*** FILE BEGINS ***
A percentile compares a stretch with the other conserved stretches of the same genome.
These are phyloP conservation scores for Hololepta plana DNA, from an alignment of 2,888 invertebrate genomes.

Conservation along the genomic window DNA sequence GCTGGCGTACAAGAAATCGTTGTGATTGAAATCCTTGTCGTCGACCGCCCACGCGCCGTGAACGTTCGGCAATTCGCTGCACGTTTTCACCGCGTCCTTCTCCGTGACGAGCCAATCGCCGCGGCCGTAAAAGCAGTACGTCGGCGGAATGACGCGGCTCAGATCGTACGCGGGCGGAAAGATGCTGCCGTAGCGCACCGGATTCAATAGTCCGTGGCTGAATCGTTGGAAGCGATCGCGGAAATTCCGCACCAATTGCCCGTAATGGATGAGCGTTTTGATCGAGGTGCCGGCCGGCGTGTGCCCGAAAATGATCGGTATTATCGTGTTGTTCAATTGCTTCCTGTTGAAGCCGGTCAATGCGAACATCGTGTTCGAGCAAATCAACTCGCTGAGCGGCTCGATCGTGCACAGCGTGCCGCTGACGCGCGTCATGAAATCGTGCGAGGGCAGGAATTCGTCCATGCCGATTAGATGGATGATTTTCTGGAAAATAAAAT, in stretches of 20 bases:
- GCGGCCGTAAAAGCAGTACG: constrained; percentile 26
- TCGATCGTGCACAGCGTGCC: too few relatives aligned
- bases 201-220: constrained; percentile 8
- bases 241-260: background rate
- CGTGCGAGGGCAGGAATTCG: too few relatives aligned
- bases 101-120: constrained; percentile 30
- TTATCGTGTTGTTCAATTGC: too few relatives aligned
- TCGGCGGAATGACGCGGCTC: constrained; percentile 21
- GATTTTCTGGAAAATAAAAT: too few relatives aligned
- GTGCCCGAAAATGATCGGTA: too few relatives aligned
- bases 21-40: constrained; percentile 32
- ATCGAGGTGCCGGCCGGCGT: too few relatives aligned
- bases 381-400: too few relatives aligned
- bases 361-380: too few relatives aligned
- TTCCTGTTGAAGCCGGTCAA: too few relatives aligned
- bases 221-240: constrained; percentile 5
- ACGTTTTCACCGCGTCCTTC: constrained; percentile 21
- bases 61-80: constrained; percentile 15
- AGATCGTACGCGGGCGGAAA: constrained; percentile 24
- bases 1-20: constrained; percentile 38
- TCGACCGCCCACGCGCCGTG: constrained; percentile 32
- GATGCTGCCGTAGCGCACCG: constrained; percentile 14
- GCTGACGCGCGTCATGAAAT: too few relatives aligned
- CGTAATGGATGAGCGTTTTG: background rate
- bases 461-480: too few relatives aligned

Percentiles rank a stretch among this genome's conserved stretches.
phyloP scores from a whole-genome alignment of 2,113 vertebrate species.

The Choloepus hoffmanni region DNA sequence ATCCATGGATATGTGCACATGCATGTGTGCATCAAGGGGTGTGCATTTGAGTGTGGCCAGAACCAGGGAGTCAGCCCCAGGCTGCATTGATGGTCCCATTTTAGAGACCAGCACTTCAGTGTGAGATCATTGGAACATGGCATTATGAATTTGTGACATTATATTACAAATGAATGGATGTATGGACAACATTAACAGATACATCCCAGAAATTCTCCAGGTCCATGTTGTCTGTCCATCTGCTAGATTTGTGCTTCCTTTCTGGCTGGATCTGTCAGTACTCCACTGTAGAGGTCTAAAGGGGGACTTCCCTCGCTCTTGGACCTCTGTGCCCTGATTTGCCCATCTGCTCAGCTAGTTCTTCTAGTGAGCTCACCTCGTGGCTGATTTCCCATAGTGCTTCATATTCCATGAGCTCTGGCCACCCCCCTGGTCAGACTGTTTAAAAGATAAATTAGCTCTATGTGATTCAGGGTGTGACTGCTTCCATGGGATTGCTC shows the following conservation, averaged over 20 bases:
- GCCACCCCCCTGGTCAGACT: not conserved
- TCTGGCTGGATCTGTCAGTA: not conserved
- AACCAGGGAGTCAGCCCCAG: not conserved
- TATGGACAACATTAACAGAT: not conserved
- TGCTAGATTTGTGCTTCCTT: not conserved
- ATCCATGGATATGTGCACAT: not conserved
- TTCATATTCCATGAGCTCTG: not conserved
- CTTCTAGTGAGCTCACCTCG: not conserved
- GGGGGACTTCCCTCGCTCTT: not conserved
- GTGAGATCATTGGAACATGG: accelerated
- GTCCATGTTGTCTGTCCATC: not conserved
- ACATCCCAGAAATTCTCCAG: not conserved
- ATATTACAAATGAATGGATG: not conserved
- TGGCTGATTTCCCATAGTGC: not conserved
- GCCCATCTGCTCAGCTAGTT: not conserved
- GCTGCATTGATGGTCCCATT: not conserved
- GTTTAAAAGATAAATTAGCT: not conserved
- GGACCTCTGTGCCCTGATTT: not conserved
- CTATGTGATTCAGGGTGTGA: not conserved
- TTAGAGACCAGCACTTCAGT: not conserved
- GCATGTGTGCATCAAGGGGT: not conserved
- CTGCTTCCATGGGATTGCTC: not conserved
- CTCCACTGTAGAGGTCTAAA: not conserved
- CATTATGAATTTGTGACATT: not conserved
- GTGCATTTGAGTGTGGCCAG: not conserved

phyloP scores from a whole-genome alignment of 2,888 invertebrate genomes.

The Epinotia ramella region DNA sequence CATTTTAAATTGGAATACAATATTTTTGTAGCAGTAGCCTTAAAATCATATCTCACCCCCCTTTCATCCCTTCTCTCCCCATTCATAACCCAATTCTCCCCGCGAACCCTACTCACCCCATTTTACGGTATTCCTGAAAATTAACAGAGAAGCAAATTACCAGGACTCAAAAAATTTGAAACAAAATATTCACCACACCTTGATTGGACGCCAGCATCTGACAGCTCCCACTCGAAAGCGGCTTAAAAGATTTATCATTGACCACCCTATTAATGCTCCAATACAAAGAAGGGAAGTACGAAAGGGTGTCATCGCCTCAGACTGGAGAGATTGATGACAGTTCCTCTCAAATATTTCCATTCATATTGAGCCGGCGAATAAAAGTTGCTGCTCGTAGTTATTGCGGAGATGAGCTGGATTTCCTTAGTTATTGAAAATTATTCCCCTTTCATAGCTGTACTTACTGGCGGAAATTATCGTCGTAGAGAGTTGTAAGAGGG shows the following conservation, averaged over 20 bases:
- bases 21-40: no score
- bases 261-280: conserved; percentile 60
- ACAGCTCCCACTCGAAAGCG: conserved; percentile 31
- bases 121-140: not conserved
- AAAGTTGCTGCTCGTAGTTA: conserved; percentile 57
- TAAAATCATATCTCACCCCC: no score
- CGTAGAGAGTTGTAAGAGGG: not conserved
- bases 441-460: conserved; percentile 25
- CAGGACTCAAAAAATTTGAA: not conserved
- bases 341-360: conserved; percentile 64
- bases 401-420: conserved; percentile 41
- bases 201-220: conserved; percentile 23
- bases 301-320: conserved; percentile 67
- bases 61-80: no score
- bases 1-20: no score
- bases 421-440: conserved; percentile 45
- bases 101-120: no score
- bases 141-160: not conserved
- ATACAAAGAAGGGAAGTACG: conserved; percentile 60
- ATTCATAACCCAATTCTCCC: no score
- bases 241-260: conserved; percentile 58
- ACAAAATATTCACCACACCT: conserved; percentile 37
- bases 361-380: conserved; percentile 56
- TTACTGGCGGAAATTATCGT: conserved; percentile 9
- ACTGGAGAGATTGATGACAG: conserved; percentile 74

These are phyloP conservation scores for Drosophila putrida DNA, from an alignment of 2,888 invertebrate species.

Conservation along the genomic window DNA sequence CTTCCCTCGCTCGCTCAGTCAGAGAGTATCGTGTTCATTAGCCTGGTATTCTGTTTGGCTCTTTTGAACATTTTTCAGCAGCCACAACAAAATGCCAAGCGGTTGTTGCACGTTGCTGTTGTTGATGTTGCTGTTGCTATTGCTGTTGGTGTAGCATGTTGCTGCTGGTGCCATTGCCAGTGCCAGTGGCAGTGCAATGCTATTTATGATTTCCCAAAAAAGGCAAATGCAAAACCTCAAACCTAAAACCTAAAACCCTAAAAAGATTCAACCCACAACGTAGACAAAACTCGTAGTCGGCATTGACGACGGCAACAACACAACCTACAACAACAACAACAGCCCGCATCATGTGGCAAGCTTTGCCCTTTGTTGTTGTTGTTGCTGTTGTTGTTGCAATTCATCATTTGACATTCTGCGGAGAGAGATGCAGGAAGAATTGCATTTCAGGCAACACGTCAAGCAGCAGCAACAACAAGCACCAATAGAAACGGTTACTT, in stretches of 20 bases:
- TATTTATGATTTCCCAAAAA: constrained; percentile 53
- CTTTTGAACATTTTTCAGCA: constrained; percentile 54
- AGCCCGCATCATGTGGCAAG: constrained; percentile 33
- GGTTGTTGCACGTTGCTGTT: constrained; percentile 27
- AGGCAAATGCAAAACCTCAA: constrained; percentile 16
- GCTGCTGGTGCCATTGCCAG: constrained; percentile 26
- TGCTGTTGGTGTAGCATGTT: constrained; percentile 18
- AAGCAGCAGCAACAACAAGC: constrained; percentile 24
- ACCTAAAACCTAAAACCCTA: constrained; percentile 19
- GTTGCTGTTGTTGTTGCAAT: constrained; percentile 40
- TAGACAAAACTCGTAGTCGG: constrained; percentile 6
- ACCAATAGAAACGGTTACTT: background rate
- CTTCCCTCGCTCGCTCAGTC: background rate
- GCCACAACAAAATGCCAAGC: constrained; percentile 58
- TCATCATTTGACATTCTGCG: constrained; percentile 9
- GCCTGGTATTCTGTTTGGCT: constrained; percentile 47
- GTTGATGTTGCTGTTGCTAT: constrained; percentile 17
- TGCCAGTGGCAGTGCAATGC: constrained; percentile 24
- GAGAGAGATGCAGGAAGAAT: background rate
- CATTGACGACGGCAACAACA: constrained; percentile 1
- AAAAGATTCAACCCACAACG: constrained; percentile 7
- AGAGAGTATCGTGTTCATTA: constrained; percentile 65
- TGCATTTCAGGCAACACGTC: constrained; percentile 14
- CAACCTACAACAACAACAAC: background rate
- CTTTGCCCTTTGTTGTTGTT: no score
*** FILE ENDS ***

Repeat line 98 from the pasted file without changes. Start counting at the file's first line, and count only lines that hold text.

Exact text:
- CTTCCCTCGCTCGCTCAGTC: background rate